a colleague asks as she walks into my office and sees my ear
to ear grin. I snap out of it and the moment is lost but the
feeling still lingers deep within. Uh, nothing much, so
what did you think of
My best day skiing
another day at the office! Cant wait to ski that line though.
Of course, the best day I ever had never
really happened. I'm not even sure
I want it to happen.
My best day is a pastiche of days past.
There's little need to make things
up or draw on the future, but plenty of things combine for a
company, weather, location, access, snow quality, equipment,
Moderation in all things, all things in moderation. A variety
conditions and destinations all go into this perfect day.
The timing was spot on, being hastily organised
yet easily put together.
Real back of an envelope stuff. There were no flat tires, driving
chains on, speeding fines, falling asleep at the wheel, broken
skipping CD's, bad farts, spilt coffee, leg cramps, dripping
ski gear or
crowded vehicles. We got away from work easily, and there was
We didn't hit any kangaroos. We were in my car which is big,
4WD and comfy
in an old, vinyl kind of way. Naturally, it had been snowing
all week (this
particular day may, in truth, be imaginary).
The company was from a trip three weeks
ago on a late season September day
trip with four mates, and from three years ago with my partner
Abbie when we
avoided the Sydney Olympics and went skiing. Of course there
division of aims, different paces, different fitness levels or
tiredness or caffeine deprivation. Everyone was charging. Smiles
constant. Even the five kay haul up Twynam was fun, in its own
way. Tall tales and true, trail mix stops and out and out hollering
Being my perfect day, the destination was
the north face of Carruthers, and
the day is from earlier this year when LeHaze, Spacko and I slip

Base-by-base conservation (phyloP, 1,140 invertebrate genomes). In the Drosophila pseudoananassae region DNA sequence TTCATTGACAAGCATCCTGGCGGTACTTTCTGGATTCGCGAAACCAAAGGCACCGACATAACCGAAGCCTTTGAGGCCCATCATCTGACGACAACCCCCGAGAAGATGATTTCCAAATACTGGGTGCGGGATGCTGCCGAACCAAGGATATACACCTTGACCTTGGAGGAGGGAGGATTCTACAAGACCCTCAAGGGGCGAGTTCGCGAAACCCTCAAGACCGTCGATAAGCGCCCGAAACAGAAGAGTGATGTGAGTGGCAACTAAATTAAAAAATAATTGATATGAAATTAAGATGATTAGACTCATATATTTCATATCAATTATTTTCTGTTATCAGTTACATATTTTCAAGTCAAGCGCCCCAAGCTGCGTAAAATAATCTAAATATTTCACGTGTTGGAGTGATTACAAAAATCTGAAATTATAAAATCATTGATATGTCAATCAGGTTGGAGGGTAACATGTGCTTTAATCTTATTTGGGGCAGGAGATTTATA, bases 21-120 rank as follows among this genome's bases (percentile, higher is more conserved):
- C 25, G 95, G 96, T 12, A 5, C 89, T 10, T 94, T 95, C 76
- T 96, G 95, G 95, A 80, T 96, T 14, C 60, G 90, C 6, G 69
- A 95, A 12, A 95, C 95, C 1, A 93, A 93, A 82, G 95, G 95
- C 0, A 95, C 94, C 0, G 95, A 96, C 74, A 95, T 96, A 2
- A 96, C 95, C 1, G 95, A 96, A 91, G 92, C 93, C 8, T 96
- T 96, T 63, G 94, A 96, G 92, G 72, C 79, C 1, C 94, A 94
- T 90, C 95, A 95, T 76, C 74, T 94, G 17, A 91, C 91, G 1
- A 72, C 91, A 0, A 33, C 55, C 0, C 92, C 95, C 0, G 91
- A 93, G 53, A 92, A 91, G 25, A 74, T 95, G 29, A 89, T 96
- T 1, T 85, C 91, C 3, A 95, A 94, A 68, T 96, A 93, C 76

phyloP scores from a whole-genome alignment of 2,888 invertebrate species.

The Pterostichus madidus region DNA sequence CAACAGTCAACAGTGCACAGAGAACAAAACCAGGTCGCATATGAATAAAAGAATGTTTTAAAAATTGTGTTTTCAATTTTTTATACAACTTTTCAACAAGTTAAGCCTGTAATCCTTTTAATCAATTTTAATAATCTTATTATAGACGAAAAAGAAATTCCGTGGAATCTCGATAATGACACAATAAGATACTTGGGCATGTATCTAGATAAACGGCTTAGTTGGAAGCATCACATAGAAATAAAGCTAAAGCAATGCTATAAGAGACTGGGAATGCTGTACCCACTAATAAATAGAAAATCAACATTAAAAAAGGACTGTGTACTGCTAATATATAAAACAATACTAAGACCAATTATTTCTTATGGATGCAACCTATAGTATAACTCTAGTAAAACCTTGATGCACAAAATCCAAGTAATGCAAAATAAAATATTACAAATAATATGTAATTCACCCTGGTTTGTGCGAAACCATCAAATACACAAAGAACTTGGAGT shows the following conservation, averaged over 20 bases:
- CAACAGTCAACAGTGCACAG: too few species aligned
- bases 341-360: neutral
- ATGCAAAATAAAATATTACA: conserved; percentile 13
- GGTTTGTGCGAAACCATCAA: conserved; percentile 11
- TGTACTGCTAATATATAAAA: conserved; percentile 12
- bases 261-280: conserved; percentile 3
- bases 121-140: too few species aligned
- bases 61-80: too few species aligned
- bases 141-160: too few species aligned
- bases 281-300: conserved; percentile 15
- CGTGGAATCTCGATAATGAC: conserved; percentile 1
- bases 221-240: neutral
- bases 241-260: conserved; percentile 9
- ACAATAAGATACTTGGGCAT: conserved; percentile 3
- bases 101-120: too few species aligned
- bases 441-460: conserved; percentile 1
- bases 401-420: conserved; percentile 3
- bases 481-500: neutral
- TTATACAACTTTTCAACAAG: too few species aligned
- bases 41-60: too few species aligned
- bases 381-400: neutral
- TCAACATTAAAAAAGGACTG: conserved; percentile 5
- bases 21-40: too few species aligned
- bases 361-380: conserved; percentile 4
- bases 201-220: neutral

gullies first skiied in the thirties in Kandahar bindings. Whooping
hollering, we drop into the gullies wide near Windhover Knoll,
1200 feet later below the waterfall in Carruthers Face Creek,
dodging trees burnt out in the major fires of Summer 2001/2.
It is LeHaze's
fifth day on a board, Jez is now linking tele's after a decade
and I have stayed true to randonee (or is that too scared to
gear is different, yet the sport the same.
The weather of course, was like the Saturday
just gone. Graeme and I toured
out to the Main Range from Guthega and scored a late afternoon
run on the
South East face of The Sentinel after setting up camp looking
ranges, over the Murray River Valley and into the wildest lands
of the State
of Victoria. Clear, around zero Celsius, light cooling wind for
grind, perfect corn setting to solid exit material with crampons
just so. The breeze kept the air clear and we could see clear
Bogong and the Victorian Alps whitetipped in the greenblue eucalypt
The laughter comes from a day of tent driven
insanity and inanity when Nigel
and I started going 'round the twist after four days (out of
what would be
five) tent bound due to whiteout, above Lake Albina, with a broken
freeze dried food that wouldn't rehydrate properly in the frigid
Nige refused to let me read the book he had brought along, reasoning
I argued against bringing it before leaving I didn't deserve
it. He had a
point. I attempted attrition by flatulence.
Everyone's gear, of every persuasion (we
have randoneer's, telemarker's and
a snowshoes wearing boarder) seems to go without a hitch and
that much stopping, tweaking, adjusting or fiddling. And no repairs
! This is like a perfect Spring day Nick and I shared in the
camping near Blue Lake, skiing and thwacking ice in glorious
of the best things about this day is that there were two of them,
in a row.
Skins stick, bindings are solid, skis tuned with backpacks light
The snow. The snow is light and soft like
a day trip Nige and I once did
east of Thredbo, cutting out across the Crackenback range to
Twin Valleys. Untouched, fluffy, still snowing. It's not so much
boot deep, but sprays and fluffs and whisps in a way that, truth
aint all that common down this way. Wide open runs leading down
increasingly thick tree skiing before the woodland becomes impenetrable
forest above the Thredbo River and we haul out via skins and
Lunch ! Maker or breaker of any great day.
Lunch is taken from the day
Abbie and I crossed to near The Simkin above Leather Barrel Creek.
watched boarders boot out after laying glory trails down The
Spur from up
high on The Ramsheads. Cold bacon and egg pies from the bakery
washed down with water and a thermos of coffee. Then another
wore my favourite beanie (a gift from Nick, bought in Bolivia)
sunnies, and we both ate and smiled at the glory of it all.
And home... well the trip home is a tough
one to call. No trips off the
Main Range are free of some hauling out. For the trip home I
which Abbie and I shared. She mightn't have liked it, but she
was tough and
resolved, and we skied down through the Thredbo resort after
before dark, dodging Kassborers and attempting to turn on frozen
slushchunks. But before that we crossed to Thredbo through the